Japan is back...maybe
One of the clear trends emerging so far this year is the clear distinction between economic trends in the US, Europe and Asia. As we wrote last week, inflation is showing early signs of a peak in the US market. While jobs remain very strong, there are many indicators suggesting the recent interest rate hikes are working and will drive things to a halt in the coming months.
Things are moving in the same direction in Europe, but with a lag. The European Central Bank moved later than the US Fed in hiking rates and that is showing in the data flowing through.
But the big surprise over the past few weeks has been between Asia and the rest of the world. Australia’s inflation numbers out this week were worse than expected. The numbers have a lag to them, but that will put pressure on the Reserve Bank to push at least one more 25 basis point hike with a 50% chance of another in March before a pause.
Inflation in Japan
Japan is the wildcard and the focus of our attention this week. After decades of anaemic growth and almost zero inflation, things are finally starting to move and we believe Japan will become a more focus in global markets, particularly among Asian investors, towards mid 2023.
Japanese inflation grew by 4% in December, much higher than expected. To put this in perspective, December’s inflation number was the highest since January 1991. Inflationary pressure came from all components and was consistent across the board.
Policymakers are probably in shock. Christmas has come early.
The big surprise has been in Japanese companies having the ability to pass on higher input costs. Inflation is now moving from taboo to an actual economic reality. We think inflation will continue to flow through Japan this year and spread across the Asian region. Keep in mind that Japan is the world’s third-largest economy.
Impact of Japanese inflation
Japan’s central bank (Bank of Japan or BOJ) has had to fight deflation for several decades. That has mean negative interest rates and a phenomenal amount of bond buying just to keep things afloat. This type of yield control has seen rates near zero for a long time. The BOJ surprised last month by widening rates from ±25bpts to ±50bpts.
It was a big signal to the market that the status quo is changing. Despite higher inflation, the BOJ didn’t follow through this month with more change. It has the market on its toes, but with a new leader expected in April, there are rising hopes that interest rates will need to change in Japan over the next few months.
The big implication is this. Many Japanese investors, particularly retirement funds and institutional investors, have had to rely on offshore investing for decades because yields and returns have been extremely low at home. There has been a significant flood of Japanese money chasing assets in the US, Europe, Canada, and even Australia.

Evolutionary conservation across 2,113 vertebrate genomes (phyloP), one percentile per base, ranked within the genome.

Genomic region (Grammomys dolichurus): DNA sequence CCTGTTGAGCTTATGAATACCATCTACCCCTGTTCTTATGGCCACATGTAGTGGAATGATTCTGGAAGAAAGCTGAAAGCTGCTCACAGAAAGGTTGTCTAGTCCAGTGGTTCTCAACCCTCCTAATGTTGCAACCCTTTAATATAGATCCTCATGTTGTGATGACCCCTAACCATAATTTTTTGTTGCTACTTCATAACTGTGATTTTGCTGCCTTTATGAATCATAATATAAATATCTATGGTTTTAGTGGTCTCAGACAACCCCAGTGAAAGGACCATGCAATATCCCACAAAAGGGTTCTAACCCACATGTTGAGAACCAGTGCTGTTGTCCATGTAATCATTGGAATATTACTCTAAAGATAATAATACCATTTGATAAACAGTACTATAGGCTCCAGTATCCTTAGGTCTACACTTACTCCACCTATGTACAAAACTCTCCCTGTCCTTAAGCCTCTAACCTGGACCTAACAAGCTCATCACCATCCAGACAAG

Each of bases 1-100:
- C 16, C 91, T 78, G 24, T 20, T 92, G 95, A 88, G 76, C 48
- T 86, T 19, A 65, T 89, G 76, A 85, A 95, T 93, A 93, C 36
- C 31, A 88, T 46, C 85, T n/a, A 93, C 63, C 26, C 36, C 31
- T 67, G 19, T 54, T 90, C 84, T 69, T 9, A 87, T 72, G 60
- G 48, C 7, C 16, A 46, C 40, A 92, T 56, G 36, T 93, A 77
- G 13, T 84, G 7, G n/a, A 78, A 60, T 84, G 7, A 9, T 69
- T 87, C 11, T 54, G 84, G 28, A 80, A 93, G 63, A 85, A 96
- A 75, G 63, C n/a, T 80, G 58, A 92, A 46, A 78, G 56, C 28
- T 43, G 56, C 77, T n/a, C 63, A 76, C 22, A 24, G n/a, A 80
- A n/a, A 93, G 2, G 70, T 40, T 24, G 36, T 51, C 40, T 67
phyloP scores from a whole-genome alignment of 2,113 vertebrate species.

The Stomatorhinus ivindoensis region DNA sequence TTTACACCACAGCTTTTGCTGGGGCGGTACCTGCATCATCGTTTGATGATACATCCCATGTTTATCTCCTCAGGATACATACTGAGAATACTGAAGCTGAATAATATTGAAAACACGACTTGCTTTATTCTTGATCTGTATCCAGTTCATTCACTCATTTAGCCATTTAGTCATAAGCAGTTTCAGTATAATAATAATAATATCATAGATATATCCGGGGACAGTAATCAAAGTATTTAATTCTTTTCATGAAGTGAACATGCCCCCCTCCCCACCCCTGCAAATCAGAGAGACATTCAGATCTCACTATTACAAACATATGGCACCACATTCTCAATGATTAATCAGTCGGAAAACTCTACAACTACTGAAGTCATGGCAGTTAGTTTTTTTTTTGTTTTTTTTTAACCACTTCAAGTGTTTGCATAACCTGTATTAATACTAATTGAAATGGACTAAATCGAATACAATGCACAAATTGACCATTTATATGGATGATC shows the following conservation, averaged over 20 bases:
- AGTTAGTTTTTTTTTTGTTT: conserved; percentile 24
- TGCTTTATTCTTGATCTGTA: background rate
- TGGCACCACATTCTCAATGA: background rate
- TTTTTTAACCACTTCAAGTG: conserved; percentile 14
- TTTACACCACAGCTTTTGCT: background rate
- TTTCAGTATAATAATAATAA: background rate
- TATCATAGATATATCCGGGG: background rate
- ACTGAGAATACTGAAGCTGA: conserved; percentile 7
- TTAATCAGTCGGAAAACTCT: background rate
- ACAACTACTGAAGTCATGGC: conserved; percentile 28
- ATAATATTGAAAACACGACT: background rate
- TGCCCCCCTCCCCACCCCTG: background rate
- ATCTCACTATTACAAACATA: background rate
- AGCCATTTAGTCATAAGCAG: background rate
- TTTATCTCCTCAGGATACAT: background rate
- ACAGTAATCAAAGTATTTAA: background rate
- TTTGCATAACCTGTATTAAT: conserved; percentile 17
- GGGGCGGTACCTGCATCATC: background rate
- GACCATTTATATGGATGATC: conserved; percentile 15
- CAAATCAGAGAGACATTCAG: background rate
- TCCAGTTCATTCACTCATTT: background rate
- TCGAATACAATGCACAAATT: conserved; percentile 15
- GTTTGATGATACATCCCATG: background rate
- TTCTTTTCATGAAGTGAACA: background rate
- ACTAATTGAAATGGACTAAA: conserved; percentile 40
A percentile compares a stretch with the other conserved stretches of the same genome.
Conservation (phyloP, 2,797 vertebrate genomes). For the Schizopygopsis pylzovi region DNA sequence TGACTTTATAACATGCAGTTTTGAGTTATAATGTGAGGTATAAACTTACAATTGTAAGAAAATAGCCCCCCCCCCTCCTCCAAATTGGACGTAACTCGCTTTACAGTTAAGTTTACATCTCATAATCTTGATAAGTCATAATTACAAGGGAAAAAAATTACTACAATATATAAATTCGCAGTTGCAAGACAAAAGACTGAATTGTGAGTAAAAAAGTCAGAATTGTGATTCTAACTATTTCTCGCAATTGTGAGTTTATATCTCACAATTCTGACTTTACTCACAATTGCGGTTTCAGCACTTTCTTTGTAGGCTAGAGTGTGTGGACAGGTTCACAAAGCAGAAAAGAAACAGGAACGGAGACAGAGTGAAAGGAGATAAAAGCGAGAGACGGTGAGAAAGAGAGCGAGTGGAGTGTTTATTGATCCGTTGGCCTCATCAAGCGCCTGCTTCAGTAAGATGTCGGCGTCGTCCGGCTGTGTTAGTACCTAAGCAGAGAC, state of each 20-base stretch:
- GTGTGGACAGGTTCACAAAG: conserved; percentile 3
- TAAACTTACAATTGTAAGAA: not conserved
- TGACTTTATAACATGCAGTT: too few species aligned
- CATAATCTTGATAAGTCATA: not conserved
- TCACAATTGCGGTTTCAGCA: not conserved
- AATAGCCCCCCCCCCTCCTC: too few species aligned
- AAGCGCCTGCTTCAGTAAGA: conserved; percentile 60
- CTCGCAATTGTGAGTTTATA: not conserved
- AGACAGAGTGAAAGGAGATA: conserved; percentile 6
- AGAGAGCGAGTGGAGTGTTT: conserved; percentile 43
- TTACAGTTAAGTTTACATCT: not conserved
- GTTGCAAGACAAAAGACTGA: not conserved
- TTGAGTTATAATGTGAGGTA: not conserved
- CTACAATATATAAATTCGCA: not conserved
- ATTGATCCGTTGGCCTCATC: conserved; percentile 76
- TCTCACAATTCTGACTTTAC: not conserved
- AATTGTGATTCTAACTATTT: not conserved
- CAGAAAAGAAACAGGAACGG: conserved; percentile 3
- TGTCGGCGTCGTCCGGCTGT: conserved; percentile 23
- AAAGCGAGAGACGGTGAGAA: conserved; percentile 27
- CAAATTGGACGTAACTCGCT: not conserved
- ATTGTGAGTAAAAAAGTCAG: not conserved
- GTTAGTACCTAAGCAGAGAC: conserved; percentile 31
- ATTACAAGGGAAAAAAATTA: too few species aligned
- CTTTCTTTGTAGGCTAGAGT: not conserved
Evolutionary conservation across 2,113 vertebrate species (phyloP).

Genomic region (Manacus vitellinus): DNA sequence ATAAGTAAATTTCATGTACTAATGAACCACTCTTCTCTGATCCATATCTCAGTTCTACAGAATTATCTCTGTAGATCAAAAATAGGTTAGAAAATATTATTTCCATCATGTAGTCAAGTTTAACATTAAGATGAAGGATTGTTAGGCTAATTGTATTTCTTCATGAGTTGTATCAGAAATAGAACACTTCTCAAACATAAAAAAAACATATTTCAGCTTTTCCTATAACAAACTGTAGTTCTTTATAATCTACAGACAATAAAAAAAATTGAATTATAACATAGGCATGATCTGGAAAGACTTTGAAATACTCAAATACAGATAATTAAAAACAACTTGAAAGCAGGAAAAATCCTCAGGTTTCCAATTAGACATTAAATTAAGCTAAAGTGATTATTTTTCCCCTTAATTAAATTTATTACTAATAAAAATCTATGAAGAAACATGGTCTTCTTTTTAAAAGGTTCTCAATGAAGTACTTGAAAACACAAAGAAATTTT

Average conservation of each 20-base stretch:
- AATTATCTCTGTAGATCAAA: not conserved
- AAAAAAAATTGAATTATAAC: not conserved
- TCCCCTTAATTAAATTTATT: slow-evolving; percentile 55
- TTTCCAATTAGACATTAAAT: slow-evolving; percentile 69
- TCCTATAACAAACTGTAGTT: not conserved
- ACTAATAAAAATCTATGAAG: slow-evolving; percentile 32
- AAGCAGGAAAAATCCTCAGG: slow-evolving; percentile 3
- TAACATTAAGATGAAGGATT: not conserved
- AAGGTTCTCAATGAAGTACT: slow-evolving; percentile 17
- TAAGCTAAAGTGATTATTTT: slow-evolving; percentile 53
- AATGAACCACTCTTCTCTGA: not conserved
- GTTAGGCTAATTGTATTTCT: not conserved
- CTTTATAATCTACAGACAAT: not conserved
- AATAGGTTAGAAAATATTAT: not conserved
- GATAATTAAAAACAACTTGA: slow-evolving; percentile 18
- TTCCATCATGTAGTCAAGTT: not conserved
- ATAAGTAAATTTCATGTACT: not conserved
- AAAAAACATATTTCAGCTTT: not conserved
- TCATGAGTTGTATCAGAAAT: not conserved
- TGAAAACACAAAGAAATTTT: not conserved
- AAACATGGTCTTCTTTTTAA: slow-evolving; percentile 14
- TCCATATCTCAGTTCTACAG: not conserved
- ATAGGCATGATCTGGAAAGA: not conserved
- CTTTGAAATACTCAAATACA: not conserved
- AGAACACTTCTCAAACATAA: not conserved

If Japanese interest rates start to rise, there will be a shift among Japanese investors that maybe it’s time to bring that money back home. Should that happen, it will provide upward pressure on interest rates across all other global markets.
It’s not a simple formula, and one that has failed to materialise many times over the past 40 years because the Japanese economy has continuously disappointed. But it’s something that should be on the radar this year.
In November last year, I cautioned against the Japanese Yen reaching extremely low levels against the US dollar and said it was prime for a bounce back.
The bounce back in the Yen has been significant. If the BOJ finally starts to adjust its ultra low rate policy in the next few months and investors start repatriating money back home from abroad, we could see the Japanese yen strengthen even further. A level of 110-115 is not out of the question, but requires extreme patience and prudent risk management.
Strong Japan is positive for many
A bounce back in the Japanese economy is positive to many, particularly Australia. Japan is Australia’s second-largest trading partner, but a long way behind China. Key imports are energy, iron ore, copper and raw aluminium.
Australia, India and the United States signed a quad lateral security agreement with Japan last year (also known as the Quad), which while being extremely political in nature, nevertheless underscores the ties between these countries are genuine trading partners. It also follows on from the Trans-Pacific Partnership initiative during the Obama era.
Japan’s economic recovery also has implications for the rest of the ASEAN economies, which will spill over into the region. So with a low population growth rate and one of the world’s highest life expectancy rates, perhaps 2023 could be the economic turning point for Japan to get growth back on the map.